The extended outage

Ah, the extended outage. The dreaded dear-god-when-will-something-go-my-way-damnit outage. Every seasoned admin has had one, whether by accident or (faulty) design. This is the outage that impacts your customers for a long time, bringing pressure on you to “Just fix it”. As if it were, you know, like slapping a spare tire on the car or something. In this article I’ll proffer some advice to hopefully help your next extended outage hurt less.

The premise is simple. You have a system that is down, and has been down, for some time. It may be due to planned maintenance gone awry (like a patch that breaks a core service). It may be a tricky, nasty, bug that is well-nigh impossible to track down. It may be unplanned- the godawful hardware failure or hacker attack or DDOS. Regardless of the reason, the users are screaming and if it is not back up soon they will amass, torches in hand, at your gate. The temptation here is to just duck your head down, take the blows, and just Make It Work.  Doing anything else seems like a waste of time.

It isn’t.

The first thing you need to remember is communication. Communicating is key in these situations. You need to communicate in some way to your users and support staff. Keeping them updated will calm them, which is good for them and good for you(less torches = good).  As a customer, which would you rather hear- “They’ve been working on it for hours, but I have no idea when it will come up” or “The admins updated us twenty minutes ago and they are installing a new part they hope will fix the issue”? Being informed helps them to understand that you are, in fact, hard at work at getting them back to good. The other side of communication in these situations is teamwork. Get a conference bridge going if you can, with managers, vendors, and other admins on the call. It should be a floating bridge where people can hop on or off at will, and maintain the expectation that you will be around as much as possible.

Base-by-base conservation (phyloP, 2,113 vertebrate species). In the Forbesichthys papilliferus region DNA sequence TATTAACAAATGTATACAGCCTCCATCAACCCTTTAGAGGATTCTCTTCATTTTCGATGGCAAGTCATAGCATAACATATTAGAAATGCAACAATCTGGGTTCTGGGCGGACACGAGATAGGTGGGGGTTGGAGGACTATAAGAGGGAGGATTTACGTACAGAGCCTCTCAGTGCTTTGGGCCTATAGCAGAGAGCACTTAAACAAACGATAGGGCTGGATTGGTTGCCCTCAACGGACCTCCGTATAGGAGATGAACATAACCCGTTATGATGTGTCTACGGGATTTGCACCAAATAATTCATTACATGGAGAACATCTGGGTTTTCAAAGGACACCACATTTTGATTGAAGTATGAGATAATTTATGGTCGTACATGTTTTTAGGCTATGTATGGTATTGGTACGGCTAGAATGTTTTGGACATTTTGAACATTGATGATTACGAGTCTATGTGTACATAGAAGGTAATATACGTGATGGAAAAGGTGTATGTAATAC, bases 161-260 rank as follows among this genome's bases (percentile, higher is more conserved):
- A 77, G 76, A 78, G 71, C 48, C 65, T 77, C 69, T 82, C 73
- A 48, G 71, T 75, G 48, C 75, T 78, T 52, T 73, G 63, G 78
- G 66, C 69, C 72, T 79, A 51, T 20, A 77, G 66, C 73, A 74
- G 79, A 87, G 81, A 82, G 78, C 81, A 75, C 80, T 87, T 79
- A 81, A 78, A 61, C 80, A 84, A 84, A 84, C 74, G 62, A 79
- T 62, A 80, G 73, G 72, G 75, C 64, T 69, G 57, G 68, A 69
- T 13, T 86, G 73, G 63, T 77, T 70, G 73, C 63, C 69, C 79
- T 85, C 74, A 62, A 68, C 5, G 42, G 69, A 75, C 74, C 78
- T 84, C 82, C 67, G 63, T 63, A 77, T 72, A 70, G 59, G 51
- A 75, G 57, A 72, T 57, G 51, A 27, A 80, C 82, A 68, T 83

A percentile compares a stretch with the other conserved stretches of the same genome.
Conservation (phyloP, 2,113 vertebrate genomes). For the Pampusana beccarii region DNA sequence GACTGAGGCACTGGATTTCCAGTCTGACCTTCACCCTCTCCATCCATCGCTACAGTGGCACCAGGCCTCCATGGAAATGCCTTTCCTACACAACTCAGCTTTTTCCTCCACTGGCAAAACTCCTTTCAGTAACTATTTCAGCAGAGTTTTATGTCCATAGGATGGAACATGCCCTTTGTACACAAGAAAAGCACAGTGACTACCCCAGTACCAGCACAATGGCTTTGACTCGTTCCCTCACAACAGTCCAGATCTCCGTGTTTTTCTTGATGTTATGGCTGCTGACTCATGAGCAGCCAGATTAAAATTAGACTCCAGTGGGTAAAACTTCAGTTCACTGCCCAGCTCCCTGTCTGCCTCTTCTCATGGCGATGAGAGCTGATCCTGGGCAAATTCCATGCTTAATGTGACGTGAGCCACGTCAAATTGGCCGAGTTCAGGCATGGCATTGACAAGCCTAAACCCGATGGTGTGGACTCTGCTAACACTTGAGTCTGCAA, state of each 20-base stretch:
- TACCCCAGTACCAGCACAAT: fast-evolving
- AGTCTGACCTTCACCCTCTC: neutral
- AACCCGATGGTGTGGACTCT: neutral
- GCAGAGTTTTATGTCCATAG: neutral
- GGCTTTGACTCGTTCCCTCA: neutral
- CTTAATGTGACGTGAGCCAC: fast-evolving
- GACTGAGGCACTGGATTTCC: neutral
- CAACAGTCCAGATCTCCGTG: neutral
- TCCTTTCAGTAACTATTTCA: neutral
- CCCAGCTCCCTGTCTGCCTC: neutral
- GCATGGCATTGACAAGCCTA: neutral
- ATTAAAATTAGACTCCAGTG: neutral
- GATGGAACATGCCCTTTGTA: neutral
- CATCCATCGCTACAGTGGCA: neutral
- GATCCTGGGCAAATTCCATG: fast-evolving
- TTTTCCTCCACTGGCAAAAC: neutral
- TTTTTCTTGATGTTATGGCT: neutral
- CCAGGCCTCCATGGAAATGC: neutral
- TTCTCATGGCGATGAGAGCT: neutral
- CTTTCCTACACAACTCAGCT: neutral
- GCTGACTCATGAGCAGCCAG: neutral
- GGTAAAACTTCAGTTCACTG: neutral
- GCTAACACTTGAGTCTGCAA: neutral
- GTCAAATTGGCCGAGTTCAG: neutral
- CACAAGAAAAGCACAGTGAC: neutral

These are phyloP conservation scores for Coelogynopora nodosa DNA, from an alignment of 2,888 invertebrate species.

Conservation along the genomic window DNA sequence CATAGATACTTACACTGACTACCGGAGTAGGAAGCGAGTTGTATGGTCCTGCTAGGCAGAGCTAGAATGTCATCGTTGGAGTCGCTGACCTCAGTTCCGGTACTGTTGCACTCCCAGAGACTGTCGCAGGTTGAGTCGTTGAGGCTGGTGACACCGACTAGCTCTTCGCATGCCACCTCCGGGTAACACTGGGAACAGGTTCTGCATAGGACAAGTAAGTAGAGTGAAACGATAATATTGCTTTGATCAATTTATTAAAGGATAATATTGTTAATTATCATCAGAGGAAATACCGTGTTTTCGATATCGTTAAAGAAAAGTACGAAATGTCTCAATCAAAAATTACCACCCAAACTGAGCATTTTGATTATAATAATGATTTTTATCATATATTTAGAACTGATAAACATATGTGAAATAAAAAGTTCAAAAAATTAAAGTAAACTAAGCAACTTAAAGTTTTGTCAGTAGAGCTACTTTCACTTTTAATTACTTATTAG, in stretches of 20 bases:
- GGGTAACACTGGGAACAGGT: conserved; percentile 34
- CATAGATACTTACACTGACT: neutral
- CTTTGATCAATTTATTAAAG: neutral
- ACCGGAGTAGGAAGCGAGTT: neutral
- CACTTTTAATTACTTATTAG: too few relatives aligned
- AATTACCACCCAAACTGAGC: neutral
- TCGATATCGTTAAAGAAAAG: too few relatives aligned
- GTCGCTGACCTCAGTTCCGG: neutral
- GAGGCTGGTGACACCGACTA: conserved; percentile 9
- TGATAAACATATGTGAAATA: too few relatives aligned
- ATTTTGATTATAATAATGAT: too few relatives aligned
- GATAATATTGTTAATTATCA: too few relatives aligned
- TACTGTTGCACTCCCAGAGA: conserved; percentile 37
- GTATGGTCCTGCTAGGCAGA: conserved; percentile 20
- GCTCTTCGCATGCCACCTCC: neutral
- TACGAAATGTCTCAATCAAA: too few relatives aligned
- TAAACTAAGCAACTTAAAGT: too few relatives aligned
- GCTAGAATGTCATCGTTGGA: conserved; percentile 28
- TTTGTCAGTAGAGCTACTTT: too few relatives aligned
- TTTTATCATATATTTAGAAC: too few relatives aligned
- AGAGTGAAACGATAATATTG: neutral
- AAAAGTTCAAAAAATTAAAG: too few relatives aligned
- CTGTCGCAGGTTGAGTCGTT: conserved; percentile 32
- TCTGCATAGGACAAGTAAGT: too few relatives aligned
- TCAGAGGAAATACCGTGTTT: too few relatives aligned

The second part is delegation. Don’t be afraid to delegate- have someone go pick up the part or check the status of the backups while you do the things only you can do. There’s a tendency among admins to try to be self-reliant- a good trait, unless it lengthens the outage and runs them ragged. LET PEOPLE HELP YOU. I once had an appeasement engineer call me at 6AM en route to my 2AM-11AM fileserver debacle ask if I needed anything. I asked him to stop off and get me a triple-shot mocha and a bagel, which I attribute to my ability to make it to 11AM.  It seems like a small thing (and since it was on EMC’s card for a service call to a $250k machine, it was small) but it helped tremendously. Just remember to be courteous and kind and people will be glad to help you.

The third part is mitigation. Sometimes a service can be migrated, or temporarily serviced by another host. If your primary DNS servers went down, tossing up a caching resolver and letting it take the IPs for a few hours can help a lot, even if your authoritative domains are still down. Don’t waste a lot of time on bandaids, but if it is clear that you can mitigate the impact with a small amount of work(better: an amount of work you can delegate) do it. Stopgap measures, while they may seem half-assed, put forth the message that you are aware of how this affects your customers.

So, now the outage has gone on way longer than you wanted it to, and the pressure is out of control despite the measures you’ve taken above. Now it’s time to take a break. Grab a coffee or a water, walk around the building, grab a smoke, whatever. 5 minutes of taking care of yourself and letting your brain relax can make a huge difference in your effectiveness, both mentally and socially. Make sure people know you are just taking a minute to regroup and then do it.

None of these things fix the problem any faster, but all of them can decrease the impact of the issue and make everyone’s life a little easier in a troubled time. Hopefully they’ll help you in some horrible outage some day.

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